Some of the most significant inventions, such as the personal computer, the Internet and Google, have come about, not through individual genius, like another Einstein, but through collaborations, and people who sparked each other with their ideas. The Internet was first developed because the American government funded collaborations between university research departments and industry. Personal computers did not come about through the individual efforts of someone such as Steve Wozniak tinkering in his garage. If Steve Jobs had not partnered with Wozniak to provide the entrepreneurial flare, it is likely that Apple would never have been born. Historically, computers developed from machines such as ‘The Colossus’ developed by Alan Turing to break German code during World War Two. Even as far back as the 19th century, Lord Byron’s daughter, Lady Ada Lovelace, had a vision of a ‘universal machine’, which could be programmed to figure out complex mathematical equations
Since 1975 there has been a spate of technological developments in this field: the microprocessor, the personal computer, the internet, the worldwide web, search engines and applications, which mean that now any individual who has a computer connected to the internet has a vast array of resources and knowledge at his fingertips.
When one looks at how this all came about it is a story of bright young people (usually Americans), sometimes with rebellious spirits and a lack of respect for authority,who got together and pushed the boundaries of technological experimentation, matching it with the entrepreneurial spirit which made their discoveries into commercial reality.
America’s school system is not rated the best in the world, in fact it compares rather poorly to countries such as Norway and Finland. But young Americans have consistently been at the forefront of developments in technology over the past half century. Why is this?
Perhaps it is the way that Americans are taught in the school system: to be inquiring, to be confident and even to question the status quo. This is seen as rebelliousness in Uganda, and the International Schools are often blamed for allowing their students to be‘badly behaved’. However, if good behavior is the equivalent of being dull, and not developing an enquiring mind, the ability to ask and articulate questions, then perhaps we need to abandon the practice of making our young people conform to ‘good behaviour’.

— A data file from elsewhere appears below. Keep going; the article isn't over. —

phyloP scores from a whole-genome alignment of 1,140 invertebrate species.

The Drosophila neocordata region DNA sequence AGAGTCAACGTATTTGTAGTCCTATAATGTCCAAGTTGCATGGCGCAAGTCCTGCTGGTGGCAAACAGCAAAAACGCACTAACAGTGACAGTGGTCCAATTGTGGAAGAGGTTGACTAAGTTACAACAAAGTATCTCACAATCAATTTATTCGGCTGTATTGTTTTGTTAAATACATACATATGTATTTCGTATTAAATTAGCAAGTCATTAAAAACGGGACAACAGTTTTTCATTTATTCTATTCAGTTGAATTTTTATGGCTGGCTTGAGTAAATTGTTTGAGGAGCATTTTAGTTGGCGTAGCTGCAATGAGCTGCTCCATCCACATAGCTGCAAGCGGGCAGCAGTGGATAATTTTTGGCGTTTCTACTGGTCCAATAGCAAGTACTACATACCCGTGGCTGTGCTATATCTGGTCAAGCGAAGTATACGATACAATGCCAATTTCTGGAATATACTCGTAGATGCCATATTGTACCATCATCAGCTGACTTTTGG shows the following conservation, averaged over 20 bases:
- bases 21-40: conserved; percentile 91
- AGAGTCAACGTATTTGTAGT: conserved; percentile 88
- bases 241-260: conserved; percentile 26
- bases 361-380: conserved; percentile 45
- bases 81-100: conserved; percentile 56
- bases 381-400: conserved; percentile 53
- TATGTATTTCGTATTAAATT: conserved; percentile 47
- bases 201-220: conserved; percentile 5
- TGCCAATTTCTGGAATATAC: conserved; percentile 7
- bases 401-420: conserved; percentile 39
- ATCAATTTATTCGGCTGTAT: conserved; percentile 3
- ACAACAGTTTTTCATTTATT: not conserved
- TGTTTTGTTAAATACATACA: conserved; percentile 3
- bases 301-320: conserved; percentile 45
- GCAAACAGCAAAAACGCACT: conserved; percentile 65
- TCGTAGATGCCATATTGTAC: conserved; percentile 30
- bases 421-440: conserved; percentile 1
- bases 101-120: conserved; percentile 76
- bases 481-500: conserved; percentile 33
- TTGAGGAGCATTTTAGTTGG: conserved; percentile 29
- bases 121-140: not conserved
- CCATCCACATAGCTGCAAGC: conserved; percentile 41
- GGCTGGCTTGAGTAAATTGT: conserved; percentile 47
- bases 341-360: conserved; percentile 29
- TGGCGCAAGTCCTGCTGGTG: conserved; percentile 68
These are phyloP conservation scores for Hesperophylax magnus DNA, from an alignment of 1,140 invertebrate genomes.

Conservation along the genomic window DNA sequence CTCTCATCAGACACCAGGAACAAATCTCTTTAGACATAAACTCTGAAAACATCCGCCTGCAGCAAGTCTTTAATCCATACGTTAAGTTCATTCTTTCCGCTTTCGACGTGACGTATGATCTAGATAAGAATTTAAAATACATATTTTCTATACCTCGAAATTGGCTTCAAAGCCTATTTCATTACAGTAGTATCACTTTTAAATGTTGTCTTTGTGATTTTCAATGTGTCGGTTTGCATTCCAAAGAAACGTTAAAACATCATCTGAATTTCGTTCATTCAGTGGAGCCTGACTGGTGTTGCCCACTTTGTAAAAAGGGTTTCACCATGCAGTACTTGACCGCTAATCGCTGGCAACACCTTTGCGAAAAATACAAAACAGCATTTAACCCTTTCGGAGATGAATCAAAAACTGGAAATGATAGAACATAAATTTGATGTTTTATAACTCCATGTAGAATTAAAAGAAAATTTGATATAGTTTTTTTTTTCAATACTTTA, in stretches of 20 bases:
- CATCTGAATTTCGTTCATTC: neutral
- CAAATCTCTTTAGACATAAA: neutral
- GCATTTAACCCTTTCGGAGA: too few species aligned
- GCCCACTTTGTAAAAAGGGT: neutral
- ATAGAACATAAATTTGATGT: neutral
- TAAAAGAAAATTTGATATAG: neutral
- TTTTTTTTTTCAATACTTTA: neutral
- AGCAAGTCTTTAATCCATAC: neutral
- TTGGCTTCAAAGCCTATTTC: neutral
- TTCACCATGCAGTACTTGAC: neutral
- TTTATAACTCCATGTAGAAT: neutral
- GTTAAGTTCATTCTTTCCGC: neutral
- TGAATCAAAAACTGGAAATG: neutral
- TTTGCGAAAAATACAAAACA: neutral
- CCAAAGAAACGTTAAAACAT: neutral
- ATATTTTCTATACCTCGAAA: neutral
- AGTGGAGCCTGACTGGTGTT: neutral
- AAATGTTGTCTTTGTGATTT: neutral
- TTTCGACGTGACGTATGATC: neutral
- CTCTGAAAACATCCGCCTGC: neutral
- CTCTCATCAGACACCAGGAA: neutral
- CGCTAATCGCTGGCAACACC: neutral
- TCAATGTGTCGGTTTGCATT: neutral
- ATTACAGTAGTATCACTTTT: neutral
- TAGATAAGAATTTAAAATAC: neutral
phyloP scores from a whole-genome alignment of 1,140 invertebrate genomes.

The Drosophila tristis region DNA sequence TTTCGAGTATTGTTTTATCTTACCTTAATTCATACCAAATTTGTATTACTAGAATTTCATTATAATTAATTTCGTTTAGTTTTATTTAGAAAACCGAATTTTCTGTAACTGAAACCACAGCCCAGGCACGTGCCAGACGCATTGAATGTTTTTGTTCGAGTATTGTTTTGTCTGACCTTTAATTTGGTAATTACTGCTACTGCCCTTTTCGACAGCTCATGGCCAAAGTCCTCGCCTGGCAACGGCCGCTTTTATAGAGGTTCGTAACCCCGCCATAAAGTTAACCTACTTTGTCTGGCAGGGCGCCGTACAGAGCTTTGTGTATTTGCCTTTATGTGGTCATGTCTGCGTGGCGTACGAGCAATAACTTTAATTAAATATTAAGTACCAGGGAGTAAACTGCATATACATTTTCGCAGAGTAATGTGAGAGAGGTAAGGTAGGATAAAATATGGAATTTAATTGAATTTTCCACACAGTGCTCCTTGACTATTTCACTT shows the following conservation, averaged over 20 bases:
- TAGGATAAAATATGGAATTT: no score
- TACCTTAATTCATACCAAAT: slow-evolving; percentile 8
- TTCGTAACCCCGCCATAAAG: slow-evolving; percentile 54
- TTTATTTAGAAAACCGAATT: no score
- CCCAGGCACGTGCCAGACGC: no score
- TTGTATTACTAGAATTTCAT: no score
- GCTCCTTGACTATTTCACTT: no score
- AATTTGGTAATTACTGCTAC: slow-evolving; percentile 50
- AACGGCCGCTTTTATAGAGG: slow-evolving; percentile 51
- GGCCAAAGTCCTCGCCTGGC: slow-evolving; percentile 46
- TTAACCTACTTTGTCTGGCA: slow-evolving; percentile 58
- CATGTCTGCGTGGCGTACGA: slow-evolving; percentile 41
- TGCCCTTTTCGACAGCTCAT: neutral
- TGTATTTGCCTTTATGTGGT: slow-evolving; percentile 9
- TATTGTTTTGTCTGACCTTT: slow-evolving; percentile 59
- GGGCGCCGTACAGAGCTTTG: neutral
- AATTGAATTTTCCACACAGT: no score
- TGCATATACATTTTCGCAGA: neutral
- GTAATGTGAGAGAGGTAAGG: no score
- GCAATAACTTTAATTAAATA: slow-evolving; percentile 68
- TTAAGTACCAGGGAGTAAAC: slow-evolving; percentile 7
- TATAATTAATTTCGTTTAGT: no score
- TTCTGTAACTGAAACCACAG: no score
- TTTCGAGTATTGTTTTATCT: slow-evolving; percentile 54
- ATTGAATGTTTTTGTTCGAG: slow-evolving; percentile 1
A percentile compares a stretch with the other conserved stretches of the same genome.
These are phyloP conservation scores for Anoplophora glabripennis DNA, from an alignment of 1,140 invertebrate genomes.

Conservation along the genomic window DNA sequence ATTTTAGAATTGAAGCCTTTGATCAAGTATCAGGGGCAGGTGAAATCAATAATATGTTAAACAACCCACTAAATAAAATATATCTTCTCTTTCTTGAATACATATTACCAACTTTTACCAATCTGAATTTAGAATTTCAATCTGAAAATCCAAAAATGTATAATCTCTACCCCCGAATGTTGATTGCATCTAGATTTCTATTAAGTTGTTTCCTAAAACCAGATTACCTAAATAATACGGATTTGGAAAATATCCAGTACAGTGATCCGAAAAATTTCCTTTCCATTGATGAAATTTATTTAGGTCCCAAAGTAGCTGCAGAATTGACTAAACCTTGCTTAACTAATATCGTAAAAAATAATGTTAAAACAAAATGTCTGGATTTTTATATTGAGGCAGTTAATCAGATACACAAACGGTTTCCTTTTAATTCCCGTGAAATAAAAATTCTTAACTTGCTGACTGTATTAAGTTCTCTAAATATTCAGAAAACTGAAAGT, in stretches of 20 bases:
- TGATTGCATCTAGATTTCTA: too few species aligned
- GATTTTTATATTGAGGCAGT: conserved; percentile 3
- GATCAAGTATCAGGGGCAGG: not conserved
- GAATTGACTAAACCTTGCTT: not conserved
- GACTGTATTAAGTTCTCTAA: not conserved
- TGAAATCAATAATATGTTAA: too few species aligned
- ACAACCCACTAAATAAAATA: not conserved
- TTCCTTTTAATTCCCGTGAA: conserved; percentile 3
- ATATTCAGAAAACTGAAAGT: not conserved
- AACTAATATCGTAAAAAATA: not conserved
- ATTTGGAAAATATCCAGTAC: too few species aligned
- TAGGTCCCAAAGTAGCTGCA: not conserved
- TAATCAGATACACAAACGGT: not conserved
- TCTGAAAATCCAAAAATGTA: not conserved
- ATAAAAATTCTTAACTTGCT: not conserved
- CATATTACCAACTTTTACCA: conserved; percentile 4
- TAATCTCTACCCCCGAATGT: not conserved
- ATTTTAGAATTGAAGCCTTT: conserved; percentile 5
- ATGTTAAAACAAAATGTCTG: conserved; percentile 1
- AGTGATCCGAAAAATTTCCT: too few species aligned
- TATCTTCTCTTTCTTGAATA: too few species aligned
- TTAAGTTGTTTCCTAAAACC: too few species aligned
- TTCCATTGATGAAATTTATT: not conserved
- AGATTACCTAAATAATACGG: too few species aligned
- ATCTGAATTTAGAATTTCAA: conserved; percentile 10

The young Americans who have brought breakthroughs to modern technology are undoubtedly very smart, but they could not have done it alone. They stood on the shoulders of the knowledge of their predecessors, which they learned at school and university. At university they debated with peers who sharpened their intellect, sparking more ideas. In some cases the developments came through someone who was a brilliant engineer partnering with a visionary, while at other times it was two best friends sparking each other, as with Larry Page and Sergey Brin who developed Google, or Paul Allen and Bill Gates the founders of Microsoft.
The American educational, cultural and industrial environment has provided the substrate for the growth and development of young people with brilliant minds. They in turn, have sparked each other with ideas and have been backed by venture capitalists and entrepreneurs prepared to put in start-up funds to develop those ideas commercially.
It is like a greenhouse which has all the right conditions: the soil, the fertilizer, the seed, the temperature and control of weeds, which results in a bumper crop. If we apply these lessons to Uganda, we should start with the question, how are we training our children? We need to produce young people with inquiring minds. Is that what our educational system is producing? We should then ask, what culture are we nurturing in government, in universities, and in industry? Do these institutions nurture promising talent? We could then ask, do we foster collaborations – between government, universities and industry? When we analyze current practices we might conclude that we do more to stifle talent and inculcate wrong values than to provide the environment which nurtures talent. Americans still have the attitude that a young person can make it through talent and hard work, and they provide the institutions to foster this. In Uganda the prevailing attitude is that we can make it through the right connections, allied to dubious practices, which will ensure that we get rich quick. This may benefit the few individuals who have the right connections, but it does little to foster talent and develop the nation.
Dr-Ian Clarke is the Founder and Chairman of Uganda’s Leading Healthcare Providing Company – The International Medical Group and the Current Mayor of Makindye Division – Kampala City – Uganda